Whooooosh! . . .

Yo, Adrian

Whooooosh! The cars whip past the darkened front of Lido di Milano, a sports complex, and I peer into the passing windows, looking for Adrian Dantley. This is where it all begins, a week ago, this whole crazy Arrivederci Adventure. Dantley, one of the greatest scorers in NBA history, is why I have come. Dantley and players like him, former Pistons Rick Mahorn, Darryl Dawkins, Bob McAdoo, Mark Hughes — and NBA missing persons like Alex English, Reggie Theus, Darren Daye, Dave Corzine — all of these guys are in Italy, scattered from Sicily to Venice, filling designated “foreigner” spots on team rosters. Some have been coming for years.

Have you ever wondered why?

This is The Afterlife for American basketball. A place you can go when the NBA spits you out or your agent says, “Better Rome than Minnesota.” Italy, where the roads were built by Caesar and the Pope takes his daily prayers. Italy, where strangers kiss twice on the cheek. Italy, Land of Art and Arguments. Italy, come play for us, Americano, we give you a big contract and a house and a car, come play for us . . .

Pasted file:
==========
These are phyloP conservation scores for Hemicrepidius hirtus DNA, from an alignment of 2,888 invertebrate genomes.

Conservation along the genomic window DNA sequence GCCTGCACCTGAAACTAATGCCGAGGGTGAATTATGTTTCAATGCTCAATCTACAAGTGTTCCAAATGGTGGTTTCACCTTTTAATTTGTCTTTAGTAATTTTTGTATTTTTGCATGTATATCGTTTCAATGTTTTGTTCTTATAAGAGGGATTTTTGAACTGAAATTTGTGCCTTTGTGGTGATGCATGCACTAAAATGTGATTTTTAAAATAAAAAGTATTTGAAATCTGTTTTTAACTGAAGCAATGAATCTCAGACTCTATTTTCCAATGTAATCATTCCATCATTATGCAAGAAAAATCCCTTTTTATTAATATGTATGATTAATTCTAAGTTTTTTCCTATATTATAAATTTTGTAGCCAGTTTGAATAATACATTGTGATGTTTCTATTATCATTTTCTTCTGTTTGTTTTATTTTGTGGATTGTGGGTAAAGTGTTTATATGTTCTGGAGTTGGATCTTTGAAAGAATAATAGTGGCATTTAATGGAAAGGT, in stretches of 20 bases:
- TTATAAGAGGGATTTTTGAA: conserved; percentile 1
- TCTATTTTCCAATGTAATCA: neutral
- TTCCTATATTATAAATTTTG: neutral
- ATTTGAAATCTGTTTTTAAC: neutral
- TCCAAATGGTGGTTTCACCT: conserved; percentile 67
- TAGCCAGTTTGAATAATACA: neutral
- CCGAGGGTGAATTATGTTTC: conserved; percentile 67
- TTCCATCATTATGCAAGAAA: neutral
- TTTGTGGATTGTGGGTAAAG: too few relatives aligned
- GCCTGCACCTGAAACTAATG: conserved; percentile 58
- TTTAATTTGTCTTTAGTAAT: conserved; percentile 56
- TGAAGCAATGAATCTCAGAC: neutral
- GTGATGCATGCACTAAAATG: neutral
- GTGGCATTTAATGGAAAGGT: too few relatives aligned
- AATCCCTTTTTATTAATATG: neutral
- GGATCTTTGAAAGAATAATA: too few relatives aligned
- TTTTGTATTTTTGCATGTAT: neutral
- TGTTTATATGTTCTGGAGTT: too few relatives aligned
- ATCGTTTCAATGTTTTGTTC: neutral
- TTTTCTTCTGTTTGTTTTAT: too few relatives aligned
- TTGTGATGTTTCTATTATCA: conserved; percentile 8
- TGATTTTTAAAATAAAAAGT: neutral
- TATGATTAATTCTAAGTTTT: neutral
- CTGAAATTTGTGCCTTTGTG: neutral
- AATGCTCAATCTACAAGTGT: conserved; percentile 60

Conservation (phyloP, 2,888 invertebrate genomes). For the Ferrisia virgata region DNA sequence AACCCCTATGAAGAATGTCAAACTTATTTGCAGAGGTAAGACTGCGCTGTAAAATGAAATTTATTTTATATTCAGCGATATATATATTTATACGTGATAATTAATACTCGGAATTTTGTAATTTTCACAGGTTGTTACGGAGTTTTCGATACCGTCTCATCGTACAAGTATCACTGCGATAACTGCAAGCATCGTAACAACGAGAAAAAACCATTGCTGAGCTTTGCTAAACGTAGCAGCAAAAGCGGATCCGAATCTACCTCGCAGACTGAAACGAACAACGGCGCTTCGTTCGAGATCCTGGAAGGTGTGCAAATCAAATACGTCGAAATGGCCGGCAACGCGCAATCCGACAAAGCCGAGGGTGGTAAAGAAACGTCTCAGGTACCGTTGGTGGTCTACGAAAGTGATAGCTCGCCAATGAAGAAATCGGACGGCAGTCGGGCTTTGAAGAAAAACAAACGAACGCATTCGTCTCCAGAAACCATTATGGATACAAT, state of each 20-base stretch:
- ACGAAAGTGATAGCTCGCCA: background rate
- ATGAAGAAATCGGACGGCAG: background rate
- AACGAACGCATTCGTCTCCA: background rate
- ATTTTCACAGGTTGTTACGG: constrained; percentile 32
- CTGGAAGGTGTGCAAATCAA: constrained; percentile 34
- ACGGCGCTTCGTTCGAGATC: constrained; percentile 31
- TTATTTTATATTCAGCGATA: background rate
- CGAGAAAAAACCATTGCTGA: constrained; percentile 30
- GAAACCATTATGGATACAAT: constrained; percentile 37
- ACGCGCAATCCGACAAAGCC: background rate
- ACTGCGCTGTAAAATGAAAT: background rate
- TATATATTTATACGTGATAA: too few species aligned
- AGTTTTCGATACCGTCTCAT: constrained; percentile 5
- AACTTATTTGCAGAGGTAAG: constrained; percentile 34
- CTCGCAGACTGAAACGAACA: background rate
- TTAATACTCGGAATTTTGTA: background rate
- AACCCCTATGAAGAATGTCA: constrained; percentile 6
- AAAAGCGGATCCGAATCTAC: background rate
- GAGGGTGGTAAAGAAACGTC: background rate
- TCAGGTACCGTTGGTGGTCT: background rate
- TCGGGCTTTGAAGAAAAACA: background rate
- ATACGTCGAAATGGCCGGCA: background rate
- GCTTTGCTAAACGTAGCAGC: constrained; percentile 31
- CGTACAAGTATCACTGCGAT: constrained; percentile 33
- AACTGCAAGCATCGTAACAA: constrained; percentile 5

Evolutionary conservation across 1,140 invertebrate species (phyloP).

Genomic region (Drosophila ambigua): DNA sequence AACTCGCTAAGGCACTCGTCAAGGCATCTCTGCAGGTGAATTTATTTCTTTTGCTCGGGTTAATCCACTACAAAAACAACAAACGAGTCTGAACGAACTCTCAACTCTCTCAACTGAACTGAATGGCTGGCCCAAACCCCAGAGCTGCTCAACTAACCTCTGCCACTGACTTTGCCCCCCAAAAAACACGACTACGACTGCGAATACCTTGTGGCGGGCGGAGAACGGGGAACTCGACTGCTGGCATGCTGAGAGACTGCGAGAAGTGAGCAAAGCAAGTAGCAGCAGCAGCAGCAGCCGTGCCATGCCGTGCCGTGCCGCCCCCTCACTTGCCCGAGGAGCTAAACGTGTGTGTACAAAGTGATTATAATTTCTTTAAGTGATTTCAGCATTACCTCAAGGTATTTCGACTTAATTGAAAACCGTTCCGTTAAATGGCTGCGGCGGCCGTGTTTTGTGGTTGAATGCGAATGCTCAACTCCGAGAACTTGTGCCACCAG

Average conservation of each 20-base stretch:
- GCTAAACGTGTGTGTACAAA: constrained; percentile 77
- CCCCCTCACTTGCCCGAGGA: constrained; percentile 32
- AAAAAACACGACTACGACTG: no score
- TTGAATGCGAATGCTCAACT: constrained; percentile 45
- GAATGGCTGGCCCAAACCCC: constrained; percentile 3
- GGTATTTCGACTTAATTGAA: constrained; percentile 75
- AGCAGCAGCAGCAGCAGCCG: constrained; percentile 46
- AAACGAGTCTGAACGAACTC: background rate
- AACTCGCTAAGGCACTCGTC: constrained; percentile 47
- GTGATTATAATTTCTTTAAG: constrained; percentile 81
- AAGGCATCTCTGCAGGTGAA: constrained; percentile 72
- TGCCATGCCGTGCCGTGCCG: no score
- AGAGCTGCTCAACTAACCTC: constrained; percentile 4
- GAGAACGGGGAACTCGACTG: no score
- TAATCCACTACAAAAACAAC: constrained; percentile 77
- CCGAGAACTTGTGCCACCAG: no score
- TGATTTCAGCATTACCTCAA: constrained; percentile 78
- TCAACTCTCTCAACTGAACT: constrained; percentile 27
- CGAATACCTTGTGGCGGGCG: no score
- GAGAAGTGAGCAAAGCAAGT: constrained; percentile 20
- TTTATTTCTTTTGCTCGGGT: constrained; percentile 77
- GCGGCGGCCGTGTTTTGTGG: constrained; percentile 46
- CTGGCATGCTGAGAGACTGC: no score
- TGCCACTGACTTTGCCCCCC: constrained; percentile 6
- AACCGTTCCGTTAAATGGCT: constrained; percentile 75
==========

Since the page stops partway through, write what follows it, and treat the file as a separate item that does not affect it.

They come. They don’t know a word of Italian. They can’t find the country on a map. But they come, some of them, anyhow, to be reborn, to prove themselves, almost always to get rich. Some succeed. Some are complete washouts, even good NBA players. The fact is, life overseas is not for everyone. A lot of players arrive figuring this will be one big vacation. Then they discover the bathroom.

But wait. Here comes Dantley, driving a modest gray Fiat. He brakes. I hop in. Dantley, I should say, kind of unknowingly sold me on this story with one word, when I called him from the U.S.

“Adrian?” I said.

“Si?” he said.

Adrian Dantley speaking Italian? Come on. Say no to that.

“Yo,” he says now as I shut the car door. He rolls his eyes and smiles. He seems genuinely glad to see me — so I know these guys must really be lonely.